Yes, your employer can require you to carry a card containing your picture and other details, if it is for a valid reason such as security. If you have any concerns or questions about carrying an ID card, you should contact the Office of the Data Protection Commissioner (see contact details at the end of this pack).

Can my employer ask me to submit to a retina scan?

An employer has the right to protect their business against theft, fraud, disciplinary or security breaches.  However, the employer would have to justify the need for retina scanning. For example, retina scanning may be acceptable in an organisation that works on secretive or highly classified issues, such as the Defence Forces or certain parts of a pharmaceutical company. 

As an employee, you can, at all times, refuse to submit to retina scanning, but this may affect the areas of the workplace to which you can go.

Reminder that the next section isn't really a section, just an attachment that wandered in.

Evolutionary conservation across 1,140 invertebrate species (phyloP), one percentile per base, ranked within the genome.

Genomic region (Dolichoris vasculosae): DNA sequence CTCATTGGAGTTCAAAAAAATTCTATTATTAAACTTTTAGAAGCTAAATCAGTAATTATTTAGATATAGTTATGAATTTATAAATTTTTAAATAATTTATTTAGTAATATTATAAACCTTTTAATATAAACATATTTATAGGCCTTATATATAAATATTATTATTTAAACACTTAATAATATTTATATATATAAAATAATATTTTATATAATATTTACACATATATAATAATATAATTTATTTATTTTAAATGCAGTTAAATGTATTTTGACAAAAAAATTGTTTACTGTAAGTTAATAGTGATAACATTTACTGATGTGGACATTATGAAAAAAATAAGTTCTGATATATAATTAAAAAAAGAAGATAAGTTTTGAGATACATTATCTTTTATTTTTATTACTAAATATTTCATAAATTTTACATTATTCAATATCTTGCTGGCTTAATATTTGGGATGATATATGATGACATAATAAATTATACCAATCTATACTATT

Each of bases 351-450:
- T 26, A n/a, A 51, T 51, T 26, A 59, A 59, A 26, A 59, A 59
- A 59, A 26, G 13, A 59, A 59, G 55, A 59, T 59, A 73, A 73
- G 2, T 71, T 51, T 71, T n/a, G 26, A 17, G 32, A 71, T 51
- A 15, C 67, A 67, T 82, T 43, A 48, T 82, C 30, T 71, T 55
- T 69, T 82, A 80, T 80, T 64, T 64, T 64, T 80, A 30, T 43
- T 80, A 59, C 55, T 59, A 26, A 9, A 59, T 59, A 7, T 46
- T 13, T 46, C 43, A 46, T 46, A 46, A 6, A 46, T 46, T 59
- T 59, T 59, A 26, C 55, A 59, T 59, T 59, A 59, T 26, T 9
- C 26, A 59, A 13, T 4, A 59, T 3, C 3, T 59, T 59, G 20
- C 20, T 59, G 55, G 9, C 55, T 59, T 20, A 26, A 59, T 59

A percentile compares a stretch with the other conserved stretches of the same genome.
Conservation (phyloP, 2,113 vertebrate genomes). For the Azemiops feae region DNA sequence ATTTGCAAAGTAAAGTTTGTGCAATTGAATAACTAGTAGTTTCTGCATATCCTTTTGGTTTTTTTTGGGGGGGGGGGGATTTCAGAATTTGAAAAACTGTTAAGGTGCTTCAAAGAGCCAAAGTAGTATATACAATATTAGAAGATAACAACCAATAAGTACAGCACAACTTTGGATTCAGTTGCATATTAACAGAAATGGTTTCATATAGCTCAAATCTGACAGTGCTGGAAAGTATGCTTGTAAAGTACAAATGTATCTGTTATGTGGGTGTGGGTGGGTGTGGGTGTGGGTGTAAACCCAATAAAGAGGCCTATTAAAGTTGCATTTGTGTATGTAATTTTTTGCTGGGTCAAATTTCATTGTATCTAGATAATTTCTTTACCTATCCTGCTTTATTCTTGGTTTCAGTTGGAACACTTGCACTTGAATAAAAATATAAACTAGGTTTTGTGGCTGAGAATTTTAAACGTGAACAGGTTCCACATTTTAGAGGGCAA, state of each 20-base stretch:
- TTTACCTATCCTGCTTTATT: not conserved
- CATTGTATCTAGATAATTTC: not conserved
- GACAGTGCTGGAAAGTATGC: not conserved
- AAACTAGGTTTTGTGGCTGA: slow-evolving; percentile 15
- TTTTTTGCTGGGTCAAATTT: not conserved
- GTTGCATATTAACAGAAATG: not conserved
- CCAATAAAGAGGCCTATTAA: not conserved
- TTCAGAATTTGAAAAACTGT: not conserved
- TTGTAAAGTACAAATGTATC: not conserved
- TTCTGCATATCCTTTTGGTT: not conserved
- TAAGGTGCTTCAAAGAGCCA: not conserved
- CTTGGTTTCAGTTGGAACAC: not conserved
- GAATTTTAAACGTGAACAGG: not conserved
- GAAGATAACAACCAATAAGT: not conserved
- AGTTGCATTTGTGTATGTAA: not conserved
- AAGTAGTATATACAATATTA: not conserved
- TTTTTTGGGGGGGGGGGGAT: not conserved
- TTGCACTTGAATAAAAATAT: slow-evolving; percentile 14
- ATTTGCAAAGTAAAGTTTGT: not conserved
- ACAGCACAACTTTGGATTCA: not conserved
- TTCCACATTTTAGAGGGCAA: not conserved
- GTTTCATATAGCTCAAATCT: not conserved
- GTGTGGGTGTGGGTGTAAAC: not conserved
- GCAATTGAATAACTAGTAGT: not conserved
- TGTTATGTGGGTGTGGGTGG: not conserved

If you have any questions or concerns about the introduction of a retina scanning system in your workplace, you can contact the Office of the Data Protection Commissioner or any of the other organisations listed at the end of this pack.

What about other forms of checking identity such as DNA testing?

DNA is highly sensitive personal information not only about you but also your entire family.  It is highly unlikely that an employer could justify DNA testing. 

The Data Protection Commissioner must approve the use of DNA tests in the workplace and you should ask your employer if the Data Protection Commissioner has given approval.  If you have any concerns or questions, you can contact the Office of the Data Protection Commissioner (see contact details at the end of this pack).

Do I have to agree to a drug test if my employer asks for one?